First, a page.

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Former Maryland Gov. Martin O'Malley roots against gerrymander he helped engineer

He wants the Supreme Court to throw out the congressional map he helped draw that favors his own party.
by Alex Seitz-Wald /

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WASHINGTON — When Martin O’Malley was governor of Maryland, he worked hard to draw congressional districts that would favor Democrats and squeeze out Republicans. Now, he wants the Supreme Court to scrap his map and crack down on partisan gerrymandering.

The justices this week heard a lawsuit filed by Maryland Republicans that alleges they were disenfranchised when Democrats, under O'Malley, re-drew congressional districts after the 2010 election in a way that made it virtually impossible for a long-serving House Republican to win re-election.

The court is also considering a similar case brought by Democrats in Wisconsin, where Republicans drew a map that favored them.

Reformers are hoping that by taking up both cases, each targeting a different party, the Supreme Court is preparing to, for the first time, set real restrictions on partisan gerrymandering.

For O’Malley, who ran for president in 2016, that would be well worth losing the map he helped draw and the one extra congressional seat Democrats gained from it.

"Our country and our democracy is not served well by partisan redistricting," O’Malley said in a recent interview. "And if this is one of the ways we make progress for our republic, we're glad to be a part of it."

O’Malley was deposed by the plaintiffs in the Maryland case, who were stunned when he immediately copped to drawing the maps with partisan intent and told them he was rooting for their cause.

"I said, 'Good luck, I hope you're successful,'" O’Malley said of his deposition. "They scheduled me for four hours and I think we were done in, including the break, like 40 minutes."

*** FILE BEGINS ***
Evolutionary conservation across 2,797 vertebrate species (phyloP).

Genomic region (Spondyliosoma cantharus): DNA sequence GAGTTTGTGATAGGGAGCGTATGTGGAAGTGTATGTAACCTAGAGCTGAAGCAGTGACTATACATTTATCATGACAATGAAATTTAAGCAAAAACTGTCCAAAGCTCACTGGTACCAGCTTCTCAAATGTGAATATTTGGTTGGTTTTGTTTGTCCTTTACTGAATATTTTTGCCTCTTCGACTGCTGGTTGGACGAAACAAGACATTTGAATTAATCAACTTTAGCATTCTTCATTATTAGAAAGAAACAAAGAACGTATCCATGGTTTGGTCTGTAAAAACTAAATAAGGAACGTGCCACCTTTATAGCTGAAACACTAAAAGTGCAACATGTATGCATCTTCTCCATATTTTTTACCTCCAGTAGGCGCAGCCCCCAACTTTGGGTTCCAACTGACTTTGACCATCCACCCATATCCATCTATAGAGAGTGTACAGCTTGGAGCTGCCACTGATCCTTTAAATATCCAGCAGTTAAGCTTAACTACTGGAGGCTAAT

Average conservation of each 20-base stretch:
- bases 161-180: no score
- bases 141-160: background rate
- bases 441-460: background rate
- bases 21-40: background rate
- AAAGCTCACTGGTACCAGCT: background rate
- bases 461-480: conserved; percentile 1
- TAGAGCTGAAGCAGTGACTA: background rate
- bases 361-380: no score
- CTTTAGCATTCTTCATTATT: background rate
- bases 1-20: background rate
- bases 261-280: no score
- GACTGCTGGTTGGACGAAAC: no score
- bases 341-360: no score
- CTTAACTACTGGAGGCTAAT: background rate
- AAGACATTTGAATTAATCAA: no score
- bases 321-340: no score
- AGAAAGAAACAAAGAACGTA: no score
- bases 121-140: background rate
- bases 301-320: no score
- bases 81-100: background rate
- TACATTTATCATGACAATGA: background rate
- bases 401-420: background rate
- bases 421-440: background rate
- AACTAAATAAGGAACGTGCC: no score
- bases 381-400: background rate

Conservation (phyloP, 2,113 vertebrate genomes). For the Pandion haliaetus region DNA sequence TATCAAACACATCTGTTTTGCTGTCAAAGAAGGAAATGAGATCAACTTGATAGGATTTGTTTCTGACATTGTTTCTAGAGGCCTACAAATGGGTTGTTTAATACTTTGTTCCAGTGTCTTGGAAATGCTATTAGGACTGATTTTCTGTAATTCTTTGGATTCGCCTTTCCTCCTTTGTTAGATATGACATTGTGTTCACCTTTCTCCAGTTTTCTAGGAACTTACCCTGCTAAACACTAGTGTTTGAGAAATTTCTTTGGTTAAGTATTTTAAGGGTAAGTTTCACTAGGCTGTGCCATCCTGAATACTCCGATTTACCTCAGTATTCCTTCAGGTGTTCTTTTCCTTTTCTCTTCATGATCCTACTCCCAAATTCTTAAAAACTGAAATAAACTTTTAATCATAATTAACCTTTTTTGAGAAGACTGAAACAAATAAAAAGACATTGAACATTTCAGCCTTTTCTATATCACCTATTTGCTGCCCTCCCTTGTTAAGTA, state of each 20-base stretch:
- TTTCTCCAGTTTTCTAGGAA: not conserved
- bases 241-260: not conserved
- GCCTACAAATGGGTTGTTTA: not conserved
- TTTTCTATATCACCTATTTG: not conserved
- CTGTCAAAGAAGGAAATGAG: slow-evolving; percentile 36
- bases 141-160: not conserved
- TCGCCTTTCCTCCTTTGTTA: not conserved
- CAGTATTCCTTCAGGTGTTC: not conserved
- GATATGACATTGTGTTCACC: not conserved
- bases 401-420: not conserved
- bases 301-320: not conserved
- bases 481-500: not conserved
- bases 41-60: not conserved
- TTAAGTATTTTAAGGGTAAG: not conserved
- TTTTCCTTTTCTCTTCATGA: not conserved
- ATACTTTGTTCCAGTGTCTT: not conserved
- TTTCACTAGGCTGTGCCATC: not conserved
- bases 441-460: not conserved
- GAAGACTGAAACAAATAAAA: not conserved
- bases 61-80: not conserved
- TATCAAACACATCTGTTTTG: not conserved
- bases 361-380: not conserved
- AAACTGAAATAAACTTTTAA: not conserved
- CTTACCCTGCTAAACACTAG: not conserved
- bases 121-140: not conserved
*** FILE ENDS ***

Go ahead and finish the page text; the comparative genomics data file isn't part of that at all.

Currently, racial gerrymandering is prohibited, but it's perfectly legal to draw legislative districts in a way that favors one party and punishes another.

That helps explain how states like Pennsylvania and North Carolina, which vote roughly 50-50 in presidential elections, end up with lopsided congressional delegations where Republicans outnumber Democrats almost 3 to 1.

Today, gerrymandering is virtually synonymous with Republican gerrymandering, but that’s mainly because the 2010 Tea Party wave election put the GOP in power just as states were engaging in their decennial redistricting process.

Democrats gerrymander, too, as Maryland shows, just not nearly to the extent Republicans have.

"I did everything in my power to draw a map that would be more favorable to the election of a Democratic congressional delegation," O'Malley said. "In 2010, many of us in Maryland felt an obligation to push back against rank, extreme, Republican gerrymandering that was going on in many states across the United states."

He compared it to the way Democrats use super PACs, even though the party ultimately wants to do away with them.

Of course, it’s relatively easy for O’Malley to speak out now, since he’s out office and doesn’t have to worry about protecting incumbents in the state capital.

In Annapolis, meanwhile, Democrats have defended their map and blocked attempts by Maryland’s current governor, Republican Larry Hogan, to advance the kinds of redistricting reforms that Democrats champion in other (often Republican-controlled) states.

"For three years, my administration has proposed reforms to create a nonpartisan system for drawing district lines. But legislators are content with the broken status quo, in which elected officials pick their constituents. Voters deserve better," Hogan wrote in a recent op-ed in The Washington Post.

When the president of the Maryland Senate, a Democrat, gave his own deposition in the case, he plead ignorance.

"Did partisan factors play a role in the Maryland Senate consideration of the 2011 congressional map?" the lawyers asked.

The state Senate leader replied, "I don’t believe so."

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